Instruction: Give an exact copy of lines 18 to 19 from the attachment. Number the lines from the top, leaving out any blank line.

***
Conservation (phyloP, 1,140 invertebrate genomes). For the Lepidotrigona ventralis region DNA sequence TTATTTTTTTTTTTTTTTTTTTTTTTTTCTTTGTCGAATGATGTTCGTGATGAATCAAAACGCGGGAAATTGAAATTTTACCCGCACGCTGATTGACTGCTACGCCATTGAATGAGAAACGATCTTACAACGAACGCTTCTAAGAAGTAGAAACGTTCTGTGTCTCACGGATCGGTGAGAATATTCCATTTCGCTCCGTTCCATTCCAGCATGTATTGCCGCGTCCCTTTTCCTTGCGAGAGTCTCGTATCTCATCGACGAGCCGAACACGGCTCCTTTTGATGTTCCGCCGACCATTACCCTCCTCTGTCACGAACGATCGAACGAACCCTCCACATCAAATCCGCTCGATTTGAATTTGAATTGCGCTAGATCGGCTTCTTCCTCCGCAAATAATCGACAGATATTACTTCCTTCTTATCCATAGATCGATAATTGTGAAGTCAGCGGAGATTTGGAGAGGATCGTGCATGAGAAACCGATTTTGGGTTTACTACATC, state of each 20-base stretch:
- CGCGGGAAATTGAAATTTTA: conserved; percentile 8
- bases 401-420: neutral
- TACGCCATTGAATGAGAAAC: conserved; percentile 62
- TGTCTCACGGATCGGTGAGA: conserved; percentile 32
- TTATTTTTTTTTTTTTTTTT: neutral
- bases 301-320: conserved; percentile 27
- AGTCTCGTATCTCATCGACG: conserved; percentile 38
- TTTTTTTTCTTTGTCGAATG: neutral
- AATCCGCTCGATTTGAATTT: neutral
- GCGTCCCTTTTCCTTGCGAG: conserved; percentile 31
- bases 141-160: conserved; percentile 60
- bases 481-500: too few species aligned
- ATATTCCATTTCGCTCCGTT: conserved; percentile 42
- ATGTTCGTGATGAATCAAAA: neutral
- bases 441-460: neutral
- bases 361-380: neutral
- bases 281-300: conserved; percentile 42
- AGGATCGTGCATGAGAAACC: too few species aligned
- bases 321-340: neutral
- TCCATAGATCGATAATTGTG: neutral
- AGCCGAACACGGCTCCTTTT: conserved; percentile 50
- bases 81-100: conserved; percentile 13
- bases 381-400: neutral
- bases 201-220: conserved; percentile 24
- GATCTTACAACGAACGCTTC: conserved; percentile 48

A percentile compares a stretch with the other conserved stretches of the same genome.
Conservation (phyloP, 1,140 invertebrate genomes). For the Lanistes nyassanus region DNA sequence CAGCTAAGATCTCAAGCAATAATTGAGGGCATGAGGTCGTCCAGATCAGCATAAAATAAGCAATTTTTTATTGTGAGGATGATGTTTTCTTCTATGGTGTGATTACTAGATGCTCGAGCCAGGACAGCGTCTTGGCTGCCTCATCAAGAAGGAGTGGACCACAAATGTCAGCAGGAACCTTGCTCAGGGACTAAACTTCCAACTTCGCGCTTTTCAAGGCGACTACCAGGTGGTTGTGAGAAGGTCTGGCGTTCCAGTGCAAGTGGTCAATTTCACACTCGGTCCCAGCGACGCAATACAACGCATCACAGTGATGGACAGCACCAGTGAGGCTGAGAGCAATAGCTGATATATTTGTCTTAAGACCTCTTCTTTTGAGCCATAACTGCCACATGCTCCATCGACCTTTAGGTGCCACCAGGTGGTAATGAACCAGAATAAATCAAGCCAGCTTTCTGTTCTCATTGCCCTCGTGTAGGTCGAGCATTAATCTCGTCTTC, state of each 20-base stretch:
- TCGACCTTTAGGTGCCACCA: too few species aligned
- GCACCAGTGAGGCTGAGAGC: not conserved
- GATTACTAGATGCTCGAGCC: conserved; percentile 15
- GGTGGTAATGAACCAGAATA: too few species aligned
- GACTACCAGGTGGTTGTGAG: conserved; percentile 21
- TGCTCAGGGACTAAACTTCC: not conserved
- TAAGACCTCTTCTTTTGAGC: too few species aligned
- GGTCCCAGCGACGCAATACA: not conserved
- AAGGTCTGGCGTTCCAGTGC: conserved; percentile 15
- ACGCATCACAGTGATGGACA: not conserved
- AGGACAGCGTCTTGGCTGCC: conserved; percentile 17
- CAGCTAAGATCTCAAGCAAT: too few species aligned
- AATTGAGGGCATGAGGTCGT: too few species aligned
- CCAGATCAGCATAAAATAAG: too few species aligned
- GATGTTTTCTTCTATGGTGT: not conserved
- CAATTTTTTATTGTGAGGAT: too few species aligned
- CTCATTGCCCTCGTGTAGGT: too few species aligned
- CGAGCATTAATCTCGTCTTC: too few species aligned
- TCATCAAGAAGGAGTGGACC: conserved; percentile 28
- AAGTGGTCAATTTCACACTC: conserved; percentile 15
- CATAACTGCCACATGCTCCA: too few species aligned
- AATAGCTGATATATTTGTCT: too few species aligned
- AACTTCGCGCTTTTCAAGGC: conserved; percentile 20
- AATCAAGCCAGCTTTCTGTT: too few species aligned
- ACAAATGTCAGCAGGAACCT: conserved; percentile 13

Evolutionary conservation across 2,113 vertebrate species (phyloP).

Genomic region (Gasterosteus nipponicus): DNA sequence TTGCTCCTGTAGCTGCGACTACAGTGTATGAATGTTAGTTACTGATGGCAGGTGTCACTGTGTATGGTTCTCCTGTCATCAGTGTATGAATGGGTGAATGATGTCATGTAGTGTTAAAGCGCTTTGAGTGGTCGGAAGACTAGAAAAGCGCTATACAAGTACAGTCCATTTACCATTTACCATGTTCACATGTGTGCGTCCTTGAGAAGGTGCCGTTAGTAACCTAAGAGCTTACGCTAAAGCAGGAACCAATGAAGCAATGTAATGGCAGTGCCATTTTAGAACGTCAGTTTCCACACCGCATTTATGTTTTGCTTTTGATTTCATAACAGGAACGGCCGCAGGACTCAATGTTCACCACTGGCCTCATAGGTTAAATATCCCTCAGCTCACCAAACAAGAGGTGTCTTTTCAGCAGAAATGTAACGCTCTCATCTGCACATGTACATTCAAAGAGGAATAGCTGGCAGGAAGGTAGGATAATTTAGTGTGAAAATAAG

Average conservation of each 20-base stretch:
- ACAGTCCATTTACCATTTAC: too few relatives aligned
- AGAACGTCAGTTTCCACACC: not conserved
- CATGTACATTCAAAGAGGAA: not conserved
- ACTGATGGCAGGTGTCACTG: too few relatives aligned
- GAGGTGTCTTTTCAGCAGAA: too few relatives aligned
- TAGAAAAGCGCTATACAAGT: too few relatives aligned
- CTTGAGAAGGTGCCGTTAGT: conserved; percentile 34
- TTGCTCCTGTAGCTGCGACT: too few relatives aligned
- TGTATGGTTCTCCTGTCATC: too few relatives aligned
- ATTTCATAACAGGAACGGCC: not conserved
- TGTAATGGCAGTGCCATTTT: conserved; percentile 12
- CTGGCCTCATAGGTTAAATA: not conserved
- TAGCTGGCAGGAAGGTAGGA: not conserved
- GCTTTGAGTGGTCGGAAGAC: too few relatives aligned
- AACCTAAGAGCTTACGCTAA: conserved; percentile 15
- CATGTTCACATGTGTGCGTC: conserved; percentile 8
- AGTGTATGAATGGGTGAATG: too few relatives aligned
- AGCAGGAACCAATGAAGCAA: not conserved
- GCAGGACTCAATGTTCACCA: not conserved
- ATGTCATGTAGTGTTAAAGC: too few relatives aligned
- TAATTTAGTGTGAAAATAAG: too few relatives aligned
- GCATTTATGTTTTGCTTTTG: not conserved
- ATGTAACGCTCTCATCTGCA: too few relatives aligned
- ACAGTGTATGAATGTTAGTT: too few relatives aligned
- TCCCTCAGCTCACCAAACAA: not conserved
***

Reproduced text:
- bases 281-300: conserved; percentile 42
- AGGATCGTGCATGAGAAACC: too few species aligned